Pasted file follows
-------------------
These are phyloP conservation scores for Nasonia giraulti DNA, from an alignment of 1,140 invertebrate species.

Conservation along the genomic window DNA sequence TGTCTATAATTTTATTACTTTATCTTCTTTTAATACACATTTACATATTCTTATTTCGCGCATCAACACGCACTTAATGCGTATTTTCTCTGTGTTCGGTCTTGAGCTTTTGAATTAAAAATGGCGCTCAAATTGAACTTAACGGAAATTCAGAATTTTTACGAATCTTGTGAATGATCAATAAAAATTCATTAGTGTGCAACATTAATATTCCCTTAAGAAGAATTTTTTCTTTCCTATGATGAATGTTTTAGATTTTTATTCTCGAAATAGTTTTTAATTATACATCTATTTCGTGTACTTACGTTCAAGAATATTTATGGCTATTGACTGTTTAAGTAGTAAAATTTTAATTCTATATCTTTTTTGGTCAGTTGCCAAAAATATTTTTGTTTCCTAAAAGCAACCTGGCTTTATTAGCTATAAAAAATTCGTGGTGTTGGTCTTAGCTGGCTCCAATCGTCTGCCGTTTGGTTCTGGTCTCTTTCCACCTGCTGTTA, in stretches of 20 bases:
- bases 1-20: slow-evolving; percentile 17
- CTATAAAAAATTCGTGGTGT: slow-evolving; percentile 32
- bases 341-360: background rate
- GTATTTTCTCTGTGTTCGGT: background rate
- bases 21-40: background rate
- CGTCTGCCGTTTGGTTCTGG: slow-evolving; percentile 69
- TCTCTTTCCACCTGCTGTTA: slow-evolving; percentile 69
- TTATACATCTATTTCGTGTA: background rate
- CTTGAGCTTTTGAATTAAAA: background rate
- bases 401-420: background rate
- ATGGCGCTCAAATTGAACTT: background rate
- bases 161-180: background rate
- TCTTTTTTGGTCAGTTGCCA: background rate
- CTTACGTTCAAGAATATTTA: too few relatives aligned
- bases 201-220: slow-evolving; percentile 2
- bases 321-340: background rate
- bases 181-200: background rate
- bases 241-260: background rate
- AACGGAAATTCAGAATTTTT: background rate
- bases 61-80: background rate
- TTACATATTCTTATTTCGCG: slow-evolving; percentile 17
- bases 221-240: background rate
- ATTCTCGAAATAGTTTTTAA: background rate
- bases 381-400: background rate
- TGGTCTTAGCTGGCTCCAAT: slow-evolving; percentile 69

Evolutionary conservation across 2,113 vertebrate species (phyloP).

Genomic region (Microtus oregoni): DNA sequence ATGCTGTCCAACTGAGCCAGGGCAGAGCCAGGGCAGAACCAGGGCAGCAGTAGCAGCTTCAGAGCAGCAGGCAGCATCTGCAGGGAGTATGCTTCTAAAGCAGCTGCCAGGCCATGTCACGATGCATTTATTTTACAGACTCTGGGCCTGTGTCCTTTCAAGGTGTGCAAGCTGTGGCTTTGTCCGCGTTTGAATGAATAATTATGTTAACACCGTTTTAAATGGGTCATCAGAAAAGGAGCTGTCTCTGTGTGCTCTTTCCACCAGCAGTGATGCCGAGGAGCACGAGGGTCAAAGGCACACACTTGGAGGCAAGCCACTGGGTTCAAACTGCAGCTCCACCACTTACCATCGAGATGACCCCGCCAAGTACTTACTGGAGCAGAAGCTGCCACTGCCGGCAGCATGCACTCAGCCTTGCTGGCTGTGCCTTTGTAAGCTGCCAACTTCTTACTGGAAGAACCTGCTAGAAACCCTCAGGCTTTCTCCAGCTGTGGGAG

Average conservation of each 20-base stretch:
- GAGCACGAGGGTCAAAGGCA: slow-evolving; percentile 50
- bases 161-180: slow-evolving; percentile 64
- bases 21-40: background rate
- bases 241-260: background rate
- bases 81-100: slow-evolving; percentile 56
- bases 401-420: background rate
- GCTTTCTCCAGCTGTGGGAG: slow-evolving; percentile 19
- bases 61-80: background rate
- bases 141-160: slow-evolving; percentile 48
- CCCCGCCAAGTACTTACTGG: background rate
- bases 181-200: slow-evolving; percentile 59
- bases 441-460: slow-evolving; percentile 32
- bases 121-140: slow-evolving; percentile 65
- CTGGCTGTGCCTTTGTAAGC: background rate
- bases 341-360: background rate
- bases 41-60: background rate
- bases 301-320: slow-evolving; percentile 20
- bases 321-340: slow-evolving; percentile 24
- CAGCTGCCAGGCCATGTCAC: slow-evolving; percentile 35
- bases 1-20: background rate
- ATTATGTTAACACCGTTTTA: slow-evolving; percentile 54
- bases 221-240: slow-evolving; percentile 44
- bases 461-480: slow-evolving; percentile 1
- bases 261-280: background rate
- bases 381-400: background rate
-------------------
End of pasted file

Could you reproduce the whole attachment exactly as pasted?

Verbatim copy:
These are phyloP conservation scores for Nasonia giraulti DNA, from an alignment of 1,140 invertebrate species.

Conservation along the genomic window DNA sequence TGTCTATAATTTTATTACTTTATCTTCTTTTAATACACATTTACATATTCTTATTTCGCGCATCAACACGCACTTAATGCGTATTTTCTCTGTGTTCGGTCTTGAGCTTTTGAATTAAAAATGGCGCTCAAATTGAACTTAACGGAAATTCAGAATTTTTACGAATCTTGTGAATGATCAATAAAAATTCATTAGTGTGCAACATTAATATTCCCTTAAGAAGAATTTTTTCTTTCCTATGATGAATGTTTTAGATTTTTATTCTCGAAATAGTTTTTAATTATACATCTATTTCGTGTACTTACGTTCAAGAATATTTATGGCTATTGACTGTTTAAGTAGTAAAATTTTAATTCTATATCTTTTTTGGTCAGTTGCCAAAAATATTTTTGTTTCCTAAAAGCAACCTGGCTTTATTAGCTATAAAAAATTCGTGGTGTTGGTCTTAGCTGGCTCCAATCGTCTGCCGTTTGGTTCTGGTCTCTTTCCACCTGCTGTTA, in stretches of 20 bases:
- bases 1-20: slow-evolving; percentile 17
- CTATAAAAAATTCGTGGTGT: slow-evolving; percentile 32
- bases 341-360: background rate
- GTATTTTCTCTGTGTTCGGT: background rate
- bases 21-40: background rate
- CGTCTGCCGTTTGGTTCTGG: slow-evolving; percentile 69
- TCTCTTTCCACCTGCTGTTA: slow-evolving; percentile 69
- TTATACATCTATTTCGTGTA: background rate
- CTTGAGCTTTTGAATTAAAA: background rate
- bases 401-420: background rate
- ATGGCGCTCAAATTGAACTT: background rate
- bases 161-180: background rate
- TCTTTTTTGGTCAGTTGCCA: background rate
- CTTACGTTCAAGAATATTTA: too few relatives aligned
- bases 201-220: slow-evolving; percentile 2
- bases 321-340: background rate
- bases 181-200: background rate
- bases 241-260: background rate
- AACGGAAATTCAGAATTTTT: background rate
- bases 61-80: background rate
- TTACATATTCTTATTTCGCG: slow-evolving; percentile 17
- bases 221-240: background rate
- ATTCTCGAAATAGTTTTTAA: background rate
- bases 381-400: background rate
- TGGTCTTAGCTGGCTCCAAT: slow-evolving; percentile 69

Evolutionary conservation across 2,113 vertebrate species (phyloP).

Genomic region (Microtus oregoni): DNA sequence ATGCTGTCCAACTGAGCCAGGGCAGAGCCAGGGCAGAACCAGGGCAGCAGTAGCAGCTTCAGAGCAGCAGGCAGCATCTGCAGGGAGTATGCTTCTAAAGCAGCTGCCAGGCCATGTCACGATGCATTTATTTTACAGACTCTGGGCCTGTGTCCTTTCAAGGTGTGCAAGCTGTGGCTTTGTCCGCGTTTGAATGAATAATTATGTTAACACCGTTTTAAATGGGTCATCAGAAAAGGAGCTGTCTCTGTGTGCTCTTTCCACCAGCAGTGATGCCGAGGAGCACGAGGGTCAAAGGCACACACTTGGAGGCAAGCCACTGGGTTCAAACTGCAGCTCCACCACTTACCATCGAGATGACCCCGCCAAGTACTTACTGGAGCAGAAGCTGCCACTGCCGGCAGCATGCACTCAGCCTTGCTGGCTGTGCCTTTGTAAGCTGCCAACTTCTTACTGGAAGAACCTGCTAGAAACCCTCAGGCTTTCTCCAGCTGTGGGAG

Average conservation of each 20-base stretch:
- GAGCACGAGGGTCAAAGGCA: slow-evolving; percentile 50
- bases 161-180: slow-evolving; percentile 64
- bases 21-40: background rate
- bases 241-260: background rate
- bases 81-100: slow-evolving; percentile 56
- bases 401-420: background rate
- GCTTTCTCCAGCTGTGGGAG: slow-evolving; percentile 19
- bases 61-80: background rate
- bases 141-160: slow-evolving; percentile 48
- CCCCGCCAAGTACTTACTGG: background rate
- bases 181-200: slow-evolving; percentile 59
- bases 441-460: slow-evolving; percentile 32
- bases 121-140: slow-evolving; percentile 65
- CTGGCTGTGCCTTTGTAAGC: background rate
- bases 341-360: background rate
- bases 41-60: background rate
- bases 301-320: slow-evolving; percentile 20
- bases 321-340: slow-evolving; percentile 24
- CAGCTGCCAGGCCATGTCAC: slow-evolving; percentile 35
- bases 1-20: background rate
- ATTATGTTAACACCGTTTTA: slow-evolving; percentile 54
- bases 221-240: slow-evolving; percentile 44
- bases 461-480: slow-evolving; percentile 1
- bases 261-280: background rate
- bases 381-400: background rate